Assembly

The model is not difficult to build, even without instructions (I used Armory’s Lowe’s instructions, the 3D renders, and the Tanks.gg website during the build). The hull is a conventional assembly of several flat parts; we don’t get a “bathtub” like lower hull. The fit is reasonably good.

I chose to assemble the running gear and the tracks before adding the mudguards.

The running gear’s attachment points are somewhat flimsy and weak; the wheels can detach quite easily after assembly, so be careful. (This seems to be a common issue; I had some problem with the running gear of Modelcollect’s E-100, too.) The idlers are done in an interesting fashion: the individual disks had to be glued on a shared axis. I did have to enlarge the holes on these wheels.

Since I did not have the instructions I was unsure how close the tracks needed to be mounted to the hull; it turns out I mounted them a bit closer than should have, and it meant some trimming and cutting, which is somewhat noticeable. (You won’t have this issue if you use the instructions, but I felt important to confess, since it’s the result of my circumstances and not the model’s fault.)

And this is the part where we come to the less-than-ideal part. The mud guards have small protruding sections sticking out to help with the attachment; these should fit into the corresponding holes placed on the side of the hull. The fact is that they don’t fit; the mudguards are quite thick and chunky, and the holes are not wide enough. This is a recurring issue with the model: several plastic parts are somewhat thick, which suggests a need to refine the plastic injection moulding process Armory uses (or replace the mudguards with PE parts…). Interestingly other parts, such as the tools and towing hooks are very finely moulded.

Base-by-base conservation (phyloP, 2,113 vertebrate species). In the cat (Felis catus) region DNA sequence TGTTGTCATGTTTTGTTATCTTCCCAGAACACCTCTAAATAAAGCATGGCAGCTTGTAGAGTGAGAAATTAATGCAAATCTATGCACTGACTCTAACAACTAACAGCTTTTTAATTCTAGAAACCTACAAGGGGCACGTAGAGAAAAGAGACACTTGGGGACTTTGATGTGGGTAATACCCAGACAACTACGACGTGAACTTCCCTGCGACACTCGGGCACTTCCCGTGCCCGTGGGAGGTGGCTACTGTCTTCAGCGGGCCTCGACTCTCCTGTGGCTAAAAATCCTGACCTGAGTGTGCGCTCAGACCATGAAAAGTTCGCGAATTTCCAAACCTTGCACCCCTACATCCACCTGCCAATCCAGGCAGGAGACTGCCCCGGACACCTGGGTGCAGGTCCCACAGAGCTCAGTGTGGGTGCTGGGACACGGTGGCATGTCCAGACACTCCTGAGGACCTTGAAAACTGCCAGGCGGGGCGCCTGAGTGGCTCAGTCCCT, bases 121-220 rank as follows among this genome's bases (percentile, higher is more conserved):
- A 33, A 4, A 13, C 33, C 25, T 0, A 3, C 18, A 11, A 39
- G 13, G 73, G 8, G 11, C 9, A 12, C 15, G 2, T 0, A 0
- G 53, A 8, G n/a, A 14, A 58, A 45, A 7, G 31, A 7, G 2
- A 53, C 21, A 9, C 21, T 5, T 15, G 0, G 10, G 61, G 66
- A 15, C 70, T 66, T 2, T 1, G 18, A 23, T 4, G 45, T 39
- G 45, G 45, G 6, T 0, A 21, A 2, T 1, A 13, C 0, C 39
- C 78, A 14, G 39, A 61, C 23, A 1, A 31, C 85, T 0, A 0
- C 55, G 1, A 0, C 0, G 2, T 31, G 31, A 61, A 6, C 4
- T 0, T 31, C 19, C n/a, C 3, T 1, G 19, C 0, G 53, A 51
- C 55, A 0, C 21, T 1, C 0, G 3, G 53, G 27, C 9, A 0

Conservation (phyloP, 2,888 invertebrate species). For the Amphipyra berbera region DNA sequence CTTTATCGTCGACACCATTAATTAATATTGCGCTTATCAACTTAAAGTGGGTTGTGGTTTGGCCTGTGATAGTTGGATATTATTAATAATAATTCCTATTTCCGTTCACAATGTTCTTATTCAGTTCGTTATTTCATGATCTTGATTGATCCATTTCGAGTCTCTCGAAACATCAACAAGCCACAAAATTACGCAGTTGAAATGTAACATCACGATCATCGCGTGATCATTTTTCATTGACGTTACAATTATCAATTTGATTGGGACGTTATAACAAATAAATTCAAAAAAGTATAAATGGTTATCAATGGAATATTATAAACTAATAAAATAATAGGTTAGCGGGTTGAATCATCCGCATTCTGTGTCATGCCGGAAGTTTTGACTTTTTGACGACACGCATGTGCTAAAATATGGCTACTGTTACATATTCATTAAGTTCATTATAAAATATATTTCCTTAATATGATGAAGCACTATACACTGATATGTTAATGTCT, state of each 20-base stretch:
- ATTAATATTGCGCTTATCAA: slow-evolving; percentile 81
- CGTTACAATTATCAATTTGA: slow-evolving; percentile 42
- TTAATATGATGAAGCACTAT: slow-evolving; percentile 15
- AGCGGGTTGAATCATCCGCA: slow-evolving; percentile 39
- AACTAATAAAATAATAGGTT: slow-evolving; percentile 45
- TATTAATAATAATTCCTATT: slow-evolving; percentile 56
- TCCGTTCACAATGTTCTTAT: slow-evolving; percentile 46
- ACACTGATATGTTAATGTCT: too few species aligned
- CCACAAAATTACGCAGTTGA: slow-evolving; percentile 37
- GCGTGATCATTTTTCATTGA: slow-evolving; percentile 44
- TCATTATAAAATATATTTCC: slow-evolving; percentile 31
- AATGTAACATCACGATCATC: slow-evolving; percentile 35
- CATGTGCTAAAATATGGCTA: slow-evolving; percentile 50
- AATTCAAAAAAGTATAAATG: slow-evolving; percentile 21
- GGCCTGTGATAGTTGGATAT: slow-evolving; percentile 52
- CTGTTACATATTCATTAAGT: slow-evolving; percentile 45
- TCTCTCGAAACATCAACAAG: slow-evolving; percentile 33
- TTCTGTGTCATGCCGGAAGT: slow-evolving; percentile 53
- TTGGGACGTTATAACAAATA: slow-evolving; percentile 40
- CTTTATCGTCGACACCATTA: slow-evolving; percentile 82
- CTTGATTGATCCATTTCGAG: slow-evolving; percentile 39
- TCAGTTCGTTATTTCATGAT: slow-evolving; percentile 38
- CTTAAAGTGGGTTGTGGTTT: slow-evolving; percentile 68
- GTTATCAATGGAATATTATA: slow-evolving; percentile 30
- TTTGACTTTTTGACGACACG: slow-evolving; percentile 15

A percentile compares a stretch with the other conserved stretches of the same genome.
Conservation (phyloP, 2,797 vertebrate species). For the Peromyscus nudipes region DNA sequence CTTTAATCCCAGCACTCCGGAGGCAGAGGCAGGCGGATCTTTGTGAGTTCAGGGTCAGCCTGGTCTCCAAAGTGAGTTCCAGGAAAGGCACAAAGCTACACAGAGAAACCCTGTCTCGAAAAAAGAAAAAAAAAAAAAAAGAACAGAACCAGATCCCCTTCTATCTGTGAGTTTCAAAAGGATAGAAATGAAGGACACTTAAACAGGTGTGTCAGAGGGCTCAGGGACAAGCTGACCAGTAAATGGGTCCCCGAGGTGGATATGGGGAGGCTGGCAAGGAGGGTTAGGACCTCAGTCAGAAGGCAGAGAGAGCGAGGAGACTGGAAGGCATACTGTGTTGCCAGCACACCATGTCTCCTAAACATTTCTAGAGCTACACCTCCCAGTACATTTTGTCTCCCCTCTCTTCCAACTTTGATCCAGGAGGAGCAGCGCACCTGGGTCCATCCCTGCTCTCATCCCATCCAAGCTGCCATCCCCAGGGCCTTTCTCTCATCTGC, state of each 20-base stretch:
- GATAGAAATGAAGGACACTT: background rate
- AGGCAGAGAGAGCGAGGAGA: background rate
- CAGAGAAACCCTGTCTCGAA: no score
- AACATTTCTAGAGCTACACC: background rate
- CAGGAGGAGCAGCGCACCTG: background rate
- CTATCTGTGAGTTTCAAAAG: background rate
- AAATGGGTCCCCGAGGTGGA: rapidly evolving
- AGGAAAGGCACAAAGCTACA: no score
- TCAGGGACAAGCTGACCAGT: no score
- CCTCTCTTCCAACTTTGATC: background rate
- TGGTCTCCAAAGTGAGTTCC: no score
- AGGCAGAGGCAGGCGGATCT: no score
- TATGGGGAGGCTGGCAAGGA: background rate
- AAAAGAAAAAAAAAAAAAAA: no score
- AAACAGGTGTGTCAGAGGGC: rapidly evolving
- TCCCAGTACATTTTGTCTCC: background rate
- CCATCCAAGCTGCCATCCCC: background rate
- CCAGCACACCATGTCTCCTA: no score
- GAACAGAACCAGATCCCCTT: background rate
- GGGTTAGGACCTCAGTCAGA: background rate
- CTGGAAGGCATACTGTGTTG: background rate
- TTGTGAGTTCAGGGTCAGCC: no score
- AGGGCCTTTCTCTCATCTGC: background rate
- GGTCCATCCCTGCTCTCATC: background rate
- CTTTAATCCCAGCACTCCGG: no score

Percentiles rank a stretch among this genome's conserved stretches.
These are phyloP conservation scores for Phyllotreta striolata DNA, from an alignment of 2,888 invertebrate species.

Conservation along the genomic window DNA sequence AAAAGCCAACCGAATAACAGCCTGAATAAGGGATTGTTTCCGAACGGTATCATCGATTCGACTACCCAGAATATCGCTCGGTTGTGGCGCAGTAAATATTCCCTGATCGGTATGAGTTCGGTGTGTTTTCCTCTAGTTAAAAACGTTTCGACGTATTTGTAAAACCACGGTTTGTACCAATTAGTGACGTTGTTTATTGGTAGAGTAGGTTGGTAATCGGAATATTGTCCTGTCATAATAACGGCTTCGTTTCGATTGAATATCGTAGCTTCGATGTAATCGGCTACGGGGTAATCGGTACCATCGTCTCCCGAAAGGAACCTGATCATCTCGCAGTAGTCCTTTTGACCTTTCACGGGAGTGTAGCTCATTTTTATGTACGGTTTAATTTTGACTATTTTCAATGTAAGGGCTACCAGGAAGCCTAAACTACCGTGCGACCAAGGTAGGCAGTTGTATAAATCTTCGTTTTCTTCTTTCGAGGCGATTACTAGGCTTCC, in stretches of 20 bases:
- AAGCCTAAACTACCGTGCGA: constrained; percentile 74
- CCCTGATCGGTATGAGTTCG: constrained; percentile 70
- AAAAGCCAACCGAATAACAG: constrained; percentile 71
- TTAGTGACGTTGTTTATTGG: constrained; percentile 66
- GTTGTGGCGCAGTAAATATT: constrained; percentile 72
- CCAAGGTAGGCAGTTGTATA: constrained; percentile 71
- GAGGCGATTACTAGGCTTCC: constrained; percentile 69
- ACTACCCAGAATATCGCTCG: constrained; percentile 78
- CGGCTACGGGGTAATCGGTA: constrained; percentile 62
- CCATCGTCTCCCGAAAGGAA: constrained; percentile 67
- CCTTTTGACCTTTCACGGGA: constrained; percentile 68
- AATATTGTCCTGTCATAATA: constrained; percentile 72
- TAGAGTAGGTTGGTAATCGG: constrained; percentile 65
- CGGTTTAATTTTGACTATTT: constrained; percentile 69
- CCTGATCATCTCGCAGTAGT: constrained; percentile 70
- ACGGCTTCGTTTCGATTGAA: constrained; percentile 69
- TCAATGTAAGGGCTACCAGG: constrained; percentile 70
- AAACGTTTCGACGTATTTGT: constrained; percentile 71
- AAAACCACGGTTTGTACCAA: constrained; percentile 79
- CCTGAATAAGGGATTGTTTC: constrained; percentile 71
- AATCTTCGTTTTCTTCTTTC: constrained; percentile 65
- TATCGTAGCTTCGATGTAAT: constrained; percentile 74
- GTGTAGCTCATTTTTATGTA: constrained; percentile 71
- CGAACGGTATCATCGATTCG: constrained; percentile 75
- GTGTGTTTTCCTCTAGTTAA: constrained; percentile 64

The top of the hull is a little bit wider than the bottom, which required some sanding to bring them to the same width. The top part is sitting on the top of the sides, which means there is a seam to be filled on the side.

This leads us to the next issue: the need for filling seams. The fit is not as good as to eliminate the need for filler. The seams between the mudguard and hull are quite wide and need to be filled. The triangular parts on the side under the round section also need filling (and they have a sink-mark as well). The turret also needs some trimming and filling to fit properly. The armored mantlet does have a seam on the artwork,so I decided not to touch it. Due to the nature of the moulding process, the muzzle breaks (there are three options to choose from) have also seams to fill, which is a bit more difficult due to the fine details. If you are patient, it’s worth drilling out the holes.

As I said the PE considerably improves the model; the engine deck grilles, etc. are very nice additions. I switched some tools to DML ones as I had those pre-painted; I also put on a 1/35 rolled tarp on the mudguard.

Overall, once I finished with the fitting and filling the build became quite enjoyable. The model looks unique, and once it takes shape, it’s a cool little thing to work on.